Blocks 717-718 are performed when the passed path entry is a reference path entry that has a path associated with it. In block 717, if there is a path associated with the next entry, then the routine continues at block 718, else the routine returns. In block 718, the routine queues the message for the path of the next entry and then returns.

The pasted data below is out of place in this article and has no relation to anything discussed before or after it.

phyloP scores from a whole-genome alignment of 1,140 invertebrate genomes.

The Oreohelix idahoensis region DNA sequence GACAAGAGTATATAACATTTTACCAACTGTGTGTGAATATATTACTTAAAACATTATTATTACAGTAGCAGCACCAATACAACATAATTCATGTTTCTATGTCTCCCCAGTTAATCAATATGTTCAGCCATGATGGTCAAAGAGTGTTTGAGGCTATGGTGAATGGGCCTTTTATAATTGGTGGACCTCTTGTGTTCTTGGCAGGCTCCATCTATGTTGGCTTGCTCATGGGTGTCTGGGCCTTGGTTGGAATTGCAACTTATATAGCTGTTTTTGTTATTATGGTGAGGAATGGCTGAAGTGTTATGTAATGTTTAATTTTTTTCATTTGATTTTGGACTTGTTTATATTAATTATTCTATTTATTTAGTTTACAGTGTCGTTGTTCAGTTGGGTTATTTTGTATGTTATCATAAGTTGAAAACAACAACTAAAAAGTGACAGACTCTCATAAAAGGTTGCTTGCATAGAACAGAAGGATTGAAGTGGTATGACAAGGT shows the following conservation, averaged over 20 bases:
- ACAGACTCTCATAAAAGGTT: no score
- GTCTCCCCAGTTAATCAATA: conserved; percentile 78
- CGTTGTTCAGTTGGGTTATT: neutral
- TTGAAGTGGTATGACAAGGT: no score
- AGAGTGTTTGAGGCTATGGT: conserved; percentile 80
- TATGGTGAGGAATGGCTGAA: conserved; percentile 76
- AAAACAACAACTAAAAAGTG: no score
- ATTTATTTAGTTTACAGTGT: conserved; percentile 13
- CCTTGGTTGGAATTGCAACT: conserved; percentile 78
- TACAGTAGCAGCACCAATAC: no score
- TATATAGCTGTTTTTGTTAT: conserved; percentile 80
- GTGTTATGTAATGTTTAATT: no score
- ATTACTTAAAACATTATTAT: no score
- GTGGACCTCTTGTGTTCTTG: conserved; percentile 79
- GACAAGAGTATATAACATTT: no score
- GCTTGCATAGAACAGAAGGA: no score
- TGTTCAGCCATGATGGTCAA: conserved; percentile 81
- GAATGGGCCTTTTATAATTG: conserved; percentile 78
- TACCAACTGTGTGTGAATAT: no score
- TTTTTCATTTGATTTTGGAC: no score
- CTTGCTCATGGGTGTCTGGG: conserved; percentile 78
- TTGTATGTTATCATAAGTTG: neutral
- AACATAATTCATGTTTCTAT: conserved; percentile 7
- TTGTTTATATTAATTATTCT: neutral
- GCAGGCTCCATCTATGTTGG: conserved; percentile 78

FIG. 8 is a flow diagram of the demux routine. This routine is passed the packet (message) that is received, an address structure, and a path entry structure. The demux routine extends a path, creating one if necessary. The routine loops identifying the next binding (edge and protocol) that is to process the message and “nailing” the binding to a session for the message, if not already nailed. After identifying the nailed binding, the routine searches for the shortest path through the nailed binding, creating a path if none exists. In block 801, the routine invokes the initialize demux routine. In blocks 802-810, the routine loops identifying a path or portion of a path for processing the passed message. In decision block 802, if there is a current status, which was returned by the demuxkey routine that was last invoked (e.g., continue, extend, end, or postpone), then the routine continues at block 803, else the routine continues at block 811. In block 803, the routine invokes the get next binding routine. The get next binding routine returns the next binding in the path. The binding is the edge of a protocol. That routine extends the path as appropriate to include the binding. The routine returns a return status of break, binding, or multiple. The return status of binding indicates that the next binding in the path was found by extending the path as appropriate and the routine continues to “nail” the binding to a session as appropriate. The return status of multiple means that multiple trails (e.g., candidate paths) were identified as possible extensions of the path. In a decision block 804, if the return status is break, then the routine continues at block 811. If the return status is multiple, then the routine returns. If the return status is binding, then the routine continues at block 805. In decision block 805, if the retrieved binding is nailed as indicated by being assigned to a session, then the routine loops to block 802, else the routine continues at block 806. In block 806, the routine invokes the get key routine of the edge associated with the binding. The get key routine creates the key for the session associated with the message. If a key cannot be created until subsequent bindings are processed or because the current binding is to be removed, then the get key routine returns a next binding status, else it returns a continue status. In decision block 807, if the return status of the get key routine is next binding, then the routine loops to block 802 to get the next binding, else the routine continues at block 808. In block 808, the routine invokes the routine get session. The routine get session returns the session associated with the key, creating a new session if necessary. In block 809, the routine invokes the routine nail binding. The routine nail binding retrieves the binding if one is already nailed to the session. Otherwise, that routine nails the binding to the session. In decision block 810, if the nail binding routine returns a status of simplex, then the routine continues at block 811 because only one path can use the session, else the routine loops to block 802. Immediately upon return from the nail binding routine, the routine may invoke a set map routine of the edge passing the session and a map to allow the edge to set its map. In block 811, the routine invokes the find path routine, which finds the shortest path through the binding list and creates a path if necessary. In block 812, the routine invokes the process path hopping routine, which determines whether the identified path is part of a different path. Path hopping occurs when, for example, IP fragments are built up along separate paths, but once the fragments are built up they can be processed by the same subsequent path.